National language or freedom of expression

Posted in at 14:18 by RjZ

I’ll have more to say about English being our national language, but meanwhile, and in reference to my previous comments about the congress wasting time, let’s see what
Nick Gillespie, Editor in Chief, Reason Magazine had to say during an interview on the O’Reilly Factor:

I want to congratulate the senator [Lamar Alexander, who put forward the "symbolic resolution] because who knew that war in Iraq was over? Who knew that the out of control spending the Republicans have brought to Washington 11 years of budget control and that the saber-rattling by North Korea and Iran and other countries, it’s over. And we can spend time on a completely inane and asinine issue. To be talking about passing resolutions in a way even, especially if they’re nonbinding about what language people should be able to sing the national anthem or say the pledge after allegiance is ludicrous beyond belief. One of the great things about America is our First Amendment which guarantees political expression. Certainly the pledge of allegiance and the national anthem are political speech. And now you’re trying to say that only way can you be truly American is to say it in English, which the last time I checked was the language of our colonial overlord from a couple hundred years ago.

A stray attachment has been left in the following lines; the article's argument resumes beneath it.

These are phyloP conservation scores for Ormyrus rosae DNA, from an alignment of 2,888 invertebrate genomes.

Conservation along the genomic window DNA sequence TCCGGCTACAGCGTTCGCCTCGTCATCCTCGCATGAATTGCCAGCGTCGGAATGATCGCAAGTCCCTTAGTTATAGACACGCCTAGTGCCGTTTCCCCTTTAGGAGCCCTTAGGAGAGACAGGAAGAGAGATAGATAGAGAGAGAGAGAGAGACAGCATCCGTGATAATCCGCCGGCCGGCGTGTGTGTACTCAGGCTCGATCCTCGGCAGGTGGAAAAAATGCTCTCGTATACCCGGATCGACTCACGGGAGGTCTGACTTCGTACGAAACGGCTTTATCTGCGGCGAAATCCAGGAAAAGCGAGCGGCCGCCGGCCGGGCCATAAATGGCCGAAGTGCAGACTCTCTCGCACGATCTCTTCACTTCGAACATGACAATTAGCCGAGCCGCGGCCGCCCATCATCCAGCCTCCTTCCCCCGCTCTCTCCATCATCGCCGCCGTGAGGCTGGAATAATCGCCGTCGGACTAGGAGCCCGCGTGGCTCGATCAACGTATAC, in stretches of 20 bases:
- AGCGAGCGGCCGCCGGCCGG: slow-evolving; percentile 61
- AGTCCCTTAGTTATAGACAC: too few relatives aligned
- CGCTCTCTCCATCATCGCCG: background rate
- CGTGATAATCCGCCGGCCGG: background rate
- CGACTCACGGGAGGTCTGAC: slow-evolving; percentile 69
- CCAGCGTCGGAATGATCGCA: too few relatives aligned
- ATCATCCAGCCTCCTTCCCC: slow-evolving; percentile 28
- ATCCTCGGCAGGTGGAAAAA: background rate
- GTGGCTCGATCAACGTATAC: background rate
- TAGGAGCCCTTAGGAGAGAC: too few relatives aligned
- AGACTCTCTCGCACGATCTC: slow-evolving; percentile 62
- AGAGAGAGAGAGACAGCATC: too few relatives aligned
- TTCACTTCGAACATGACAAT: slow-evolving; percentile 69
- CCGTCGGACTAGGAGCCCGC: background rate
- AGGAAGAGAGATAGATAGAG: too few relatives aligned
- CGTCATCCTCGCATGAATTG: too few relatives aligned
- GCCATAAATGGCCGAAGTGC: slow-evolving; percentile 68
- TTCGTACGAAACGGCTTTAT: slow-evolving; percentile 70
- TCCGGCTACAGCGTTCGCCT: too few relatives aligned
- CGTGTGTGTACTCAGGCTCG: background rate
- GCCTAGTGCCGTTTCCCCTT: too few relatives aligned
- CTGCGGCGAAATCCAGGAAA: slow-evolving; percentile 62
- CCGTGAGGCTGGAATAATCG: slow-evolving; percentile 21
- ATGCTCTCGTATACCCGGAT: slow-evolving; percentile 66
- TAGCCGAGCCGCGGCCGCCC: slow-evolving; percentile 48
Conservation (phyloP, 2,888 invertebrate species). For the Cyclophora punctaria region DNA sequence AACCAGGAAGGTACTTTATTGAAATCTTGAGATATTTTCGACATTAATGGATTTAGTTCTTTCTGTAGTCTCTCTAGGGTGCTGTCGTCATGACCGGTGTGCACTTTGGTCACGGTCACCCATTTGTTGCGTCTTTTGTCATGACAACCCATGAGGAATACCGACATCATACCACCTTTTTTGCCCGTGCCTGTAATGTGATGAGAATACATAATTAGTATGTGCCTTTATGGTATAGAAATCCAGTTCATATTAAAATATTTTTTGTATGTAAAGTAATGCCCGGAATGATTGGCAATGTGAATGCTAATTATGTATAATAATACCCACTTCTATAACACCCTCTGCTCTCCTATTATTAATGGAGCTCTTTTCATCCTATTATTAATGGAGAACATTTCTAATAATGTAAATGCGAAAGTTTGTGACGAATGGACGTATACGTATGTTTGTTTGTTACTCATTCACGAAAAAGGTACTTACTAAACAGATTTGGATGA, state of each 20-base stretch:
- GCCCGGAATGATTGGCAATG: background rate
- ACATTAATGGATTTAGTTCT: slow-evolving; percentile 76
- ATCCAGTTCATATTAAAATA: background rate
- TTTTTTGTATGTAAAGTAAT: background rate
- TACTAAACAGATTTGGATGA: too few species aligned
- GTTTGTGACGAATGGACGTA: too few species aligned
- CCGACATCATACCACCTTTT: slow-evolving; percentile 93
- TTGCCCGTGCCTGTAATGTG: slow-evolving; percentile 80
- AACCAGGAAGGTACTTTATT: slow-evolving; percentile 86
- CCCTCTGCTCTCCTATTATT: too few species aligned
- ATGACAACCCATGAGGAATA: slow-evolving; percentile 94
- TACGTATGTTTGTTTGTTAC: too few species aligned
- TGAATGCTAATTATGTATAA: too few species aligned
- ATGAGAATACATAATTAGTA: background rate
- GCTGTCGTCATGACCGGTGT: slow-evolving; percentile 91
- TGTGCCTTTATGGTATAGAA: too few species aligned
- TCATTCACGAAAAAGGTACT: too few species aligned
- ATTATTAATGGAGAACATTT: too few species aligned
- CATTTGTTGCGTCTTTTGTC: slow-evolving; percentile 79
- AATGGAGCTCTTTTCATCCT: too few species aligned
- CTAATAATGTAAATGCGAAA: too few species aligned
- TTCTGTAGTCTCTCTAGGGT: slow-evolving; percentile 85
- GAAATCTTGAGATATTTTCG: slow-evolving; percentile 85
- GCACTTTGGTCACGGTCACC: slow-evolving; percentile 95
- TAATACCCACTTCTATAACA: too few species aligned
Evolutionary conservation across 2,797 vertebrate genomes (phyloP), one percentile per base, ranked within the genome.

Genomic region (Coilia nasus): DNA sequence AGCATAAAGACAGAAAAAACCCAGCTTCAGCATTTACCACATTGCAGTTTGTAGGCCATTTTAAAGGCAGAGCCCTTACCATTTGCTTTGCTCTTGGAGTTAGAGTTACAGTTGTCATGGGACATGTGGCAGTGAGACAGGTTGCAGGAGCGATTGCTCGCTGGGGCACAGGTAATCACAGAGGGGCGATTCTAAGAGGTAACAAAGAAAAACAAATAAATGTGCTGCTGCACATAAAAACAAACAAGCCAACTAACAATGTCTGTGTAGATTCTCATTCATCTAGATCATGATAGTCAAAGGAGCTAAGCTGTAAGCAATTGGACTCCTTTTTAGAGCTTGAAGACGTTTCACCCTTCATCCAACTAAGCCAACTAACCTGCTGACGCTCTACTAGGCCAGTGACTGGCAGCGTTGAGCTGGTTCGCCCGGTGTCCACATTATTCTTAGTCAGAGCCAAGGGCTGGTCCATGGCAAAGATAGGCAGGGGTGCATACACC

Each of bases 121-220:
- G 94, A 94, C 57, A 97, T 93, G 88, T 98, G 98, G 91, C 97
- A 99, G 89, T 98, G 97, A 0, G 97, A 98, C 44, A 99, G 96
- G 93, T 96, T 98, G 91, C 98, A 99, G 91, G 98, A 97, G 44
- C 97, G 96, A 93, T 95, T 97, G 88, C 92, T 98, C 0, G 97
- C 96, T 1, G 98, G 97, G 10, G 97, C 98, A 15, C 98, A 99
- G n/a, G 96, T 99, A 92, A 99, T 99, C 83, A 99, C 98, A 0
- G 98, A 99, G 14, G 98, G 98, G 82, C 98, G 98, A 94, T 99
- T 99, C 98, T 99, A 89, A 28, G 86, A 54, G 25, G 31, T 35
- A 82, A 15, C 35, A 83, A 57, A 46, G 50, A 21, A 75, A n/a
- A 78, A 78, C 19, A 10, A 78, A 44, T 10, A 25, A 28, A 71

Thanks, Mr. Gillespie. And he got to rant on national TV too!

As I said here, there is a bright side. The more time the congress wastes on “asinine” issues the less they spend on asinine, or dangerous, laws.

By the way, see if you can read the comments in the linked article without laughing out loud at how much 1. people have no clue who Gillespie is (he’s no lefty) 2. how they use ad hominem attacks over and over again and 3. how convinced that any one who says anything about America (they mean the United States of America of course; Mexico is in America too…) is clearly a communist who hates the U. S. and even though he’s a third generation U.S. American he should go back. Guess what kids, if you’re born here, you’re a citizen. If Mr. Gillespie really doesn’t like the U.S. he can leave, but he is allowed to complain a little bit to improve it, isn’t he?

1 Comment »

  1. tim r said,

    June 28, 2006 at 15:15

    As my old bumper sticker back in the 80s read: “Chinga el Ingles oficial.”

    Back then, Colorado was voting on “official English.” I wrote letters to the editor urging that if it passed, we should rename the state from “Colorado” to “Colored.” Can’t have none that Spanglish stuff contaminating our lily-white vocabulary, can we now?

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